‘Postcode lottery for abortion services’ one year since law change in NI - Amnesty

Amnesty says a third of the region has been left without early medical abortion services. Credit: PA

The failings of Northern Ireland’s Department of Health are causing abortion provision to breakdown and are putting women in a vulnerable and dangerous position, two local charities say.

On the anniversary of the law on abortion being reformed, Amnesty International and Informing Choices NI say the Health Minister has failed to commission abortion services, leaving local health trusts to provide the service without any extra funding or resourcing.

They say the added pressure of the Covid-19 pandemic has left the trusts struggling to cope.

The Northern Trust recently closed its early medical abortion (EMA) service which has left 10 out of Northern Ireland’s 26 local areas without the service.

Women who live in areas within the Trust - including Antrim, Cookstown, Magherafelt, Ballymena, Ballymoney and Coleraine - were expected to be transferred to other trusts but Amnesty says this is not happening due to a lack of capacity.

While a funded service remains in place in England, travel is neither a safe nor viable option for many due to the pandemic.

Grainne Teggart, Amnesty International UK’s Northern Ireland campaign manager, said: “The Health Minister’s failings have left women in a vulnerable and dangerous position.

“It’s utterly shameful that a whole year since abortion was decriminalised, the Health Minister has failed to commission services and has completely neglected the needs of both women and our healthcare service. Instead, he has left it to our health trusts and charities to provide these services with zero additional support.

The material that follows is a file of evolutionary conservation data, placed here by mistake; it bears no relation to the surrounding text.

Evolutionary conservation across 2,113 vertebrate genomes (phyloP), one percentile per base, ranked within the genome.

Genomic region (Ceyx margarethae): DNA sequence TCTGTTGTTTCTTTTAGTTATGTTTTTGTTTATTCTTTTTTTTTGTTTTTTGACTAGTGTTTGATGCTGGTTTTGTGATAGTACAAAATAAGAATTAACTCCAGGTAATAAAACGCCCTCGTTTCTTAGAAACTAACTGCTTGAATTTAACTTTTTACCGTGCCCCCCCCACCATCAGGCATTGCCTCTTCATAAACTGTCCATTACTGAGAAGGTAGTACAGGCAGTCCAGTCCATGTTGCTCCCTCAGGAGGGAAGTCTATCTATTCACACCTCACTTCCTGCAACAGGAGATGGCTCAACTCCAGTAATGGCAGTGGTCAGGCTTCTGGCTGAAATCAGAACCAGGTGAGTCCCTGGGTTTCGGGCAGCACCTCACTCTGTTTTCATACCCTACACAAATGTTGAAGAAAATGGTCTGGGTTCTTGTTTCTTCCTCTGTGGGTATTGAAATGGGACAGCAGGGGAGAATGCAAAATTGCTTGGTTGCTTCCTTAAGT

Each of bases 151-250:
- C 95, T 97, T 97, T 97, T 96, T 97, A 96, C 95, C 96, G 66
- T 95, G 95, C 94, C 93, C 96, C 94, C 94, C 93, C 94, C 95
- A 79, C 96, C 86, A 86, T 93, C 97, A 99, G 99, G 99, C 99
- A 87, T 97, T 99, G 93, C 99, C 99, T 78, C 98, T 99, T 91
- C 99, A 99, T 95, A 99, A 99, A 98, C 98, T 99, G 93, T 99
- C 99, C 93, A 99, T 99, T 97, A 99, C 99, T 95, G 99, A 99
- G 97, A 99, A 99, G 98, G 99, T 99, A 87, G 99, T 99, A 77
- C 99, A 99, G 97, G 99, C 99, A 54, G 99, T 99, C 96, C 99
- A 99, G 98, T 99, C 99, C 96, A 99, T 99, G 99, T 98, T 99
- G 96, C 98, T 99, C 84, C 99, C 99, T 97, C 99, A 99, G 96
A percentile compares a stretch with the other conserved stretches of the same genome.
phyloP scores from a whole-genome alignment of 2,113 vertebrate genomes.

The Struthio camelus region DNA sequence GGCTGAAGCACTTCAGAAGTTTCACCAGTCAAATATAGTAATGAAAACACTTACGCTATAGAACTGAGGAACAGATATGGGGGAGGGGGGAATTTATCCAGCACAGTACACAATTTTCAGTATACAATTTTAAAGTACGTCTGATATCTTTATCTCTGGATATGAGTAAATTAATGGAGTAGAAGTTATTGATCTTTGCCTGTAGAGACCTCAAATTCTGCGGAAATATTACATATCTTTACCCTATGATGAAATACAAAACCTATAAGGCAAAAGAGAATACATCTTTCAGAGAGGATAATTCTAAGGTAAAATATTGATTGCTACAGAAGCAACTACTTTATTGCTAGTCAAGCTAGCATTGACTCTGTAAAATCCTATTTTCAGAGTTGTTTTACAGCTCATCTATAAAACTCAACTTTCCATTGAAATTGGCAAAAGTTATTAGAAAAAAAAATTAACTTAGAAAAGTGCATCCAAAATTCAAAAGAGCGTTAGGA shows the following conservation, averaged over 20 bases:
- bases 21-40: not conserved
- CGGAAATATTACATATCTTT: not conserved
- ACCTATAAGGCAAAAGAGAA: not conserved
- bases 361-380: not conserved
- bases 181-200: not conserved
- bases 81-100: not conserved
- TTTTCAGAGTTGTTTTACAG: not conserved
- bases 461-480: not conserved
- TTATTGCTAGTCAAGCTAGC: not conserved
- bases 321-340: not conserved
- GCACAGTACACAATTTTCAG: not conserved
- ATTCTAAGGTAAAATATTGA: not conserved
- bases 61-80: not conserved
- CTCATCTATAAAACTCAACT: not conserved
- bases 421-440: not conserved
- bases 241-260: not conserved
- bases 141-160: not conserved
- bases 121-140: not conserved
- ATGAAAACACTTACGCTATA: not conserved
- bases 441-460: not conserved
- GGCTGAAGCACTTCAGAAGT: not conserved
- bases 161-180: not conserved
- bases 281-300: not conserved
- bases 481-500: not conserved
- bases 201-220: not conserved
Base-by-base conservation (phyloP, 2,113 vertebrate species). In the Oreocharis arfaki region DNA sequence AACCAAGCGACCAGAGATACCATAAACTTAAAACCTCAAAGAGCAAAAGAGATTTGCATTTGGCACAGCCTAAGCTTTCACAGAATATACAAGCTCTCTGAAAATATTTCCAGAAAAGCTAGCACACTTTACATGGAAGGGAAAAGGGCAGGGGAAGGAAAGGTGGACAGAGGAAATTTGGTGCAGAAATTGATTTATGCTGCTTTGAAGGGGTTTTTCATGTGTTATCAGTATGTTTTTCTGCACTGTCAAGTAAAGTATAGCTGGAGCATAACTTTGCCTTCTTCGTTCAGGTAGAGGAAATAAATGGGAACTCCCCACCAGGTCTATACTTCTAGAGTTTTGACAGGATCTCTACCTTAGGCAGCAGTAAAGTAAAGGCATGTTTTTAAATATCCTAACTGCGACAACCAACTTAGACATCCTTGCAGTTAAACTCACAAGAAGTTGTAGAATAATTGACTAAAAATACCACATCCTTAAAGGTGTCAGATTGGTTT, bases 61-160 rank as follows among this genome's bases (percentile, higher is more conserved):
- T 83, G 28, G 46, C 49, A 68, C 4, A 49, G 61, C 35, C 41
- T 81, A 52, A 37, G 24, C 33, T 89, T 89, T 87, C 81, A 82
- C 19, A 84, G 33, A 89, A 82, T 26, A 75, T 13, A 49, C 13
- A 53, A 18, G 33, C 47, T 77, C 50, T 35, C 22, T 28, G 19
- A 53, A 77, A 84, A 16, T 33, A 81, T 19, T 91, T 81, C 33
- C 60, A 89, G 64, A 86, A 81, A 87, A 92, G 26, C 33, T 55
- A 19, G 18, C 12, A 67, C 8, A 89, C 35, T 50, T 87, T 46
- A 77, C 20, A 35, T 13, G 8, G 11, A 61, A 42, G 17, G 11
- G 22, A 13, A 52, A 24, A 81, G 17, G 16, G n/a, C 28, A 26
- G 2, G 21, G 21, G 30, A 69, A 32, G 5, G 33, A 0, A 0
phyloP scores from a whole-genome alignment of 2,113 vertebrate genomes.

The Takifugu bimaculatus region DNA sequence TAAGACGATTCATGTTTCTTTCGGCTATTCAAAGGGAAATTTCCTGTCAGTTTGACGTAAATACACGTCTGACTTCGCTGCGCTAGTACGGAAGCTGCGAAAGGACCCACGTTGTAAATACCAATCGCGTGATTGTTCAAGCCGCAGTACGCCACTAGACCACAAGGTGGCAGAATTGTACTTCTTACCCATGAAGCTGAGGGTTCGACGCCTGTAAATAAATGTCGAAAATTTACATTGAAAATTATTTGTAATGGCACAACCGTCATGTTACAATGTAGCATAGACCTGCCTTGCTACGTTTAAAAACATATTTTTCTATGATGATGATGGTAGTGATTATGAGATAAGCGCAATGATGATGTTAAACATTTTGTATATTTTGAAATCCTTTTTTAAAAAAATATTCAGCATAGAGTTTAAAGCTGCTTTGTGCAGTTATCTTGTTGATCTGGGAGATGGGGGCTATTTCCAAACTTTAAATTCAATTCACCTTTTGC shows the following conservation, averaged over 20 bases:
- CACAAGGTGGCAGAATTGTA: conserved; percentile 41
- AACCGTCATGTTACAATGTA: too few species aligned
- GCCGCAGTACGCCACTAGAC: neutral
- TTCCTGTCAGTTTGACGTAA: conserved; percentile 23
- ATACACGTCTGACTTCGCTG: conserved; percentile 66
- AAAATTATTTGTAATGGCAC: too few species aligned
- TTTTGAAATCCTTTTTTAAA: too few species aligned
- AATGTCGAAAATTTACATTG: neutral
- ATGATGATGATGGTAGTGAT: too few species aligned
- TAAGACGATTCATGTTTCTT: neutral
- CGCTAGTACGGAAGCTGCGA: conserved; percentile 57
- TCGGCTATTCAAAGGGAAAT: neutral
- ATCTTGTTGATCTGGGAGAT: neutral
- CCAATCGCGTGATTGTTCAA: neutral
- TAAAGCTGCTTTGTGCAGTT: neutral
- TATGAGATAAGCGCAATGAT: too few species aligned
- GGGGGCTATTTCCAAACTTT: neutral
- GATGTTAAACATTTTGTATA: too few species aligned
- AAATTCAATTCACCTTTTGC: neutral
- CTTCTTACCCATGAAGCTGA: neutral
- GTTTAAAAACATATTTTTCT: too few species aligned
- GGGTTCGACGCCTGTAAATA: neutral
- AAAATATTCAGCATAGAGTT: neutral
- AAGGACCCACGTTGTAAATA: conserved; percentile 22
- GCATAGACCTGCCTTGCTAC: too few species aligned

She continued: “Abortion is now legal and no-one in need of the service must be refused. The Health Minister needs to urgently step up and take action, including commissioning full and accessible services and introducing telemedicine.”

Informing Choices NI has been acting as a Central Access Point for the interim services.

Ruairi Rowan, ICNI's Director of Advocacy and Policy said: “The Central Access Point has been a life-line for women and girls experiencing an unplanned or crisis pregnancy, but recent developments within the Northern Trust have shown how precarious the interim arrangements are. “Since the new abortion framework was established it has been left up to health trusts and ICNI to absorb the needs of women, but without additional resources we’re seeing the services struggle to cope. “The sustainability of services will always be in question until commissioning takes place. Therefore, we call on the Health Minister to urgently begin the commissioning process, including the use of telemedicine, before the services collapse everywhere.”